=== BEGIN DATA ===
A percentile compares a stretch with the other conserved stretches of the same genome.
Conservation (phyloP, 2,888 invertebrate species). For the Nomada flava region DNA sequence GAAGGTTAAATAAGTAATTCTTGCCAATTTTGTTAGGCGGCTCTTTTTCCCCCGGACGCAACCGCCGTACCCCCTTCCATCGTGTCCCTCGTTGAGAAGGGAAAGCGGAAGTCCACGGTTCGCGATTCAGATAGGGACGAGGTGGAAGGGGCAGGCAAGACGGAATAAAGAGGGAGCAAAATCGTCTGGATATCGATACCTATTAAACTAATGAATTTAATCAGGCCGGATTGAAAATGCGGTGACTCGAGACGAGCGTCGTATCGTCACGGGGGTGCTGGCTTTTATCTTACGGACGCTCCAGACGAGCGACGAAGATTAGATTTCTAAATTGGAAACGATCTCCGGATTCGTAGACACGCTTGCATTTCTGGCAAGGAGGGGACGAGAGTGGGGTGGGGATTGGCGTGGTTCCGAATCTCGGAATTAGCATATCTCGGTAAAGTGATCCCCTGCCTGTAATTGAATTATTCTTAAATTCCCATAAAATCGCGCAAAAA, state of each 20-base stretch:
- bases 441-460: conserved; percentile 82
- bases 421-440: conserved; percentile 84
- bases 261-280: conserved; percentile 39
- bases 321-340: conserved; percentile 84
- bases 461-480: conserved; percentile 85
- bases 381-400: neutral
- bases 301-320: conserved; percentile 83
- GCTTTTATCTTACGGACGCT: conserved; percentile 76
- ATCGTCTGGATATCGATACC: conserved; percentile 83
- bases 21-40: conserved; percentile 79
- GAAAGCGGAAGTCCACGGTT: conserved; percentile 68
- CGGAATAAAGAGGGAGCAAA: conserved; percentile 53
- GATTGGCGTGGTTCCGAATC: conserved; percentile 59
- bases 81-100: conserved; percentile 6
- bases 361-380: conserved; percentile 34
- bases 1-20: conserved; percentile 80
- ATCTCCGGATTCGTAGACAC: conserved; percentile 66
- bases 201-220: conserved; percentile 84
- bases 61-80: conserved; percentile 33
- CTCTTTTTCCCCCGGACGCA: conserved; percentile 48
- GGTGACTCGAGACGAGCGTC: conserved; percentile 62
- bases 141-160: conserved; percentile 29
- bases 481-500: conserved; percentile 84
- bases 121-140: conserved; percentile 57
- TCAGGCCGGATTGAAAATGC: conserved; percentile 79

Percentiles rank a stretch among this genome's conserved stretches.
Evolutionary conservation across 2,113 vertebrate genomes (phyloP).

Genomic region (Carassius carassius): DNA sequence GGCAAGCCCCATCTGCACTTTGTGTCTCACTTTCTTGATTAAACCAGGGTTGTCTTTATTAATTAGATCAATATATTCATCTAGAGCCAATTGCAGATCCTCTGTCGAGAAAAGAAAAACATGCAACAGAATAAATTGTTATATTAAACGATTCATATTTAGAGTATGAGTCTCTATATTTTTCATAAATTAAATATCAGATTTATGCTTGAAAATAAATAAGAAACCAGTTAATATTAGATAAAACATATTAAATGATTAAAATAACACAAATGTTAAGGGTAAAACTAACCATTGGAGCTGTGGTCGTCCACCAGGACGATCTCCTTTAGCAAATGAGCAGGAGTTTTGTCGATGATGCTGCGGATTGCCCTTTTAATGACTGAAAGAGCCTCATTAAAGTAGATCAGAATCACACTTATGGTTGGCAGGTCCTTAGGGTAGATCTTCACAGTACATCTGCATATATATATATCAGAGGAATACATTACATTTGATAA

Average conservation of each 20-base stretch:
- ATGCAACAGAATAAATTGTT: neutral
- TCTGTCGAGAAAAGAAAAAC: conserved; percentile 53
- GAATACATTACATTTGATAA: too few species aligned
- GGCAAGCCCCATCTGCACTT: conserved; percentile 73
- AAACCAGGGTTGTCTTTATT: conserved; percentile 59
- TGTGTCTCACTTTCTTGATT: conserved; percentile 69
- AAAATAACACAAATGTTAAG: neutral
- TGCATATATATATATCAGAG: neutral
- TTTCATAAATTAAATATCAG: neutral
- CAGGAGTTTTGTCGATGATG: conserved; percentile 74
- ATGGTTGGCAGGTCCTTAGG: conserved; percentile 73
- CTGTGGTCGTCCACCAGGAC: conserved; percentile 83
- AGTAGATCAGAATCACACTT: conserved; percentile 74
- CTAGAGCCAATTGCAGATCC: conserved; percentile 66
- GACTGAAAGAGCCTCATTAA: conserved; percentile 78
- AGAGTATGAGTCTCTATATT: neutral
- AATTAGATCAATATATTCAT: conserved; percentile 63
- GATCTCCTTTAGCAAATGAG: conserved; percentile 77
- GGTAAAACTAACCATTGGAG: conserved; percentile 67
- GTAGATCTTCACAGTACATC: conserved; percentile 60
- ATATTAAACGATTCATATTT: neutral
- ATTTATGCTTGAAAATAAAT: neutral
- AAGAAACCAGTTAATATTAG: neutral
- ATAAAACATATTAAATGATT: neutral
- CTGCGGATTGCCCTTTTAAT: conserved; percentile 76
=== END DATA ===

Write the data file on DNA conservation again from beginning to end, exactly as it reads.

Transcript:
A percentile compares a stretch with the other conserved stretches of the same genome.
Conservation (phyloP, 2,888 invertebrate species). For the Nomada flava region DNA sequence GAAGGTTAAATAAGTAATTCTTGCCAATTTTGTTAGGCGGCTCTTTTTCCCCCGGACGCAACCGCCGTACCCCCTTCCATCGTGTCCCTCGTTGAGAAGGGAAAGCGGAAGTCCACGGTTCGCGATTCAGATAGGGACGAGGTGGAAGGGGCAGGCAAGACGGAATAAAGAGGGAGCAAAATCGTCTGGATATCGATACCTATTAAACTAATGAATTTAATCAGGCCGGATTGAAAATGCGGTGACTCGAGACGAGCGTCGTATCGTCACGGGGGTGCTGGCTTTTATCTTACGGACGCTCCAGACGAGCGACGAAGATTAGATTTCTAAATTGGAAACGATCTCCGGATTCGTAGACACGCTTGCATTTCTGGCAAGGAGGGGACGAGAGTGGGGTGGGGATTGGCGTGGTTCCGAATCTCGGAATTAGCATATCTCGGTAAAGTGATCCCCTGCCTGTAATTGAATTATTCTTAAATTCCCATAAAATCGCGCAAAAA, state of each 20-base stretch:
- bases 441-460: conserved; percentile 82
- bases 421-440: conserved; percentile 84
- bases 261-280: conserved; percentile 39
- bases 321-340: conserved; percentile 84
- bases 461-480: conserved; percentile 85
- bases 381-400: neutral
- bases 301-320: conserved; percentile 83
- GCTTTTATCTTACGGACGCT: conserved; percentile 76
- ATCGTCTGGATATCGATACC: conserved; percentile 83
- bases 21-40: conserved; percentile 79
- GAAAGCGGAAGTCCACGGTT: conserved; percentile 68
- CGGAATAAAGAGGGAGCAAA: conserved; percentile 53
- GATTGGCGTGGTTCCGAATC: conserved; percentile 59
- bases 81-100: conserved; percentile 6
- bases 361-380: conserved; percentile 34
- bases 1-20: conserved; percentile 80
- ATCTCCGGATTCGTAGACAC: conserved; percentile 66
- bases 201-220: conserved; percentile 84
- bases 61-80: conserved; percentile 33
- CTCTTTTTCCCCCGGACGCA: conserved; percentile 48
- GGTGACTCGAGACGAGCGTC: conserved; percentile 62
- bases 141-160: conserved; percentile 29
- bases 481-500: conserved; percentile 84
- bases 121-140: conserved; percentile 57
- TCAGGCCGGATTGAAAATGC: conserved; percentile 79

Percentiles rank a stretch among this genome's conserved stretches.
Evolutionary conservation across 2,113 vertebrate genomes (phyloP).

Genomic region (Carassius carassius): DNA sequence GGCAAGCCCCATCTGCACTTTGTGTCTCACTTTCTTGATTAAACCAGGGTTGTCTTTATTAATTAGATCAATATATTCATCTAGAGCCAATTGCAGATCCTCTGTCGAGAAAAGAAAAACATGCAACAGAATAAATTGTTATATTAAACGATTCATATTTAGAGTATGAGTCTCTATATTTTTCATAAATTAAATATCAGATTTATGCTTGAAAATAAATAAGAAACCAGTTAATATTAGATAAAACATATTAAATGATTAAAATAACACAAATGTTAAGGGTAAAACTAACCATTGGAGCTGTGGTCGTCCACCAGGACGATCTCCTTTAGCAAATGAGCAGGAGTTTTGTCGATGATGCTGCGGATTGCCCTTTTAATGACTGAAAGAGCCTCATTAAAGTAGATCAGAATCACACTTATGGTTGGCAGGTCCTTAGGGTAGATCTTCACAGTACATCTGCATATATATATATCAGAGGAATACATTACATTTGATAA

Average conservation of each 20-base stretch:
- ATGCAACAGAATAAATTGTT: neutral
- TCTGTCGAGAAAAGAAAAAC: conserved; percentile 53
- GAATACATTACATTTGATAA: too few species aligned
- GGCAAGCCCCATCTGCACTT: conserved; percentile 73
- AAACCAGGGTTGTCTTTATT: conserved; percentile 59
- TGTGTCTCACTTTCTTGATT: conserved; percentile 69
- AAAATAACACAAATGTTAAG: neutral
- TGCATATATATATATCAGAG: neutral
- TTTCATAAATTAAATATCAG: neutral
- CAGGAGTTTTGTCGATGATG: conserved; percentile 74
- ATGGTTGGCAGGTCCTTAGG: conserved; percentile 73
- CTGTGGTCGTCCACCAGGAC: conserved; percentile 83
- AGTAGATCAGAATCACACTT: conserved; percentile 74
- CTAGAGCCAATTGCAGATCC: conserved; percentile 66
- GACTGAAAGAGCCTCATTAA: conserved; percentile 78
- AGAGTATGAGTCTCTATATT: neutral
- AATTAGATCAATATATTCAT: conserved; percentile 63
- GATCTCCTTTAGCAAATGAG: conserved; percentile 77
- GGTAAAACTAACCATTGGAG: conserved; percentile 67
- GTAGATCTTCACAGTACATC: conserved; percentile 60
- ATATTAAACGATTCATATTT: neutral
- ATTTATGCTTGAAAATAAAT: neutral
- AAGAAACCAGTTAATATTAG: neutral
- ATAAAACATATTAAATGATT: neutral
- CTGCGGATTGCCCTTTTAAT: conserved; percentile 76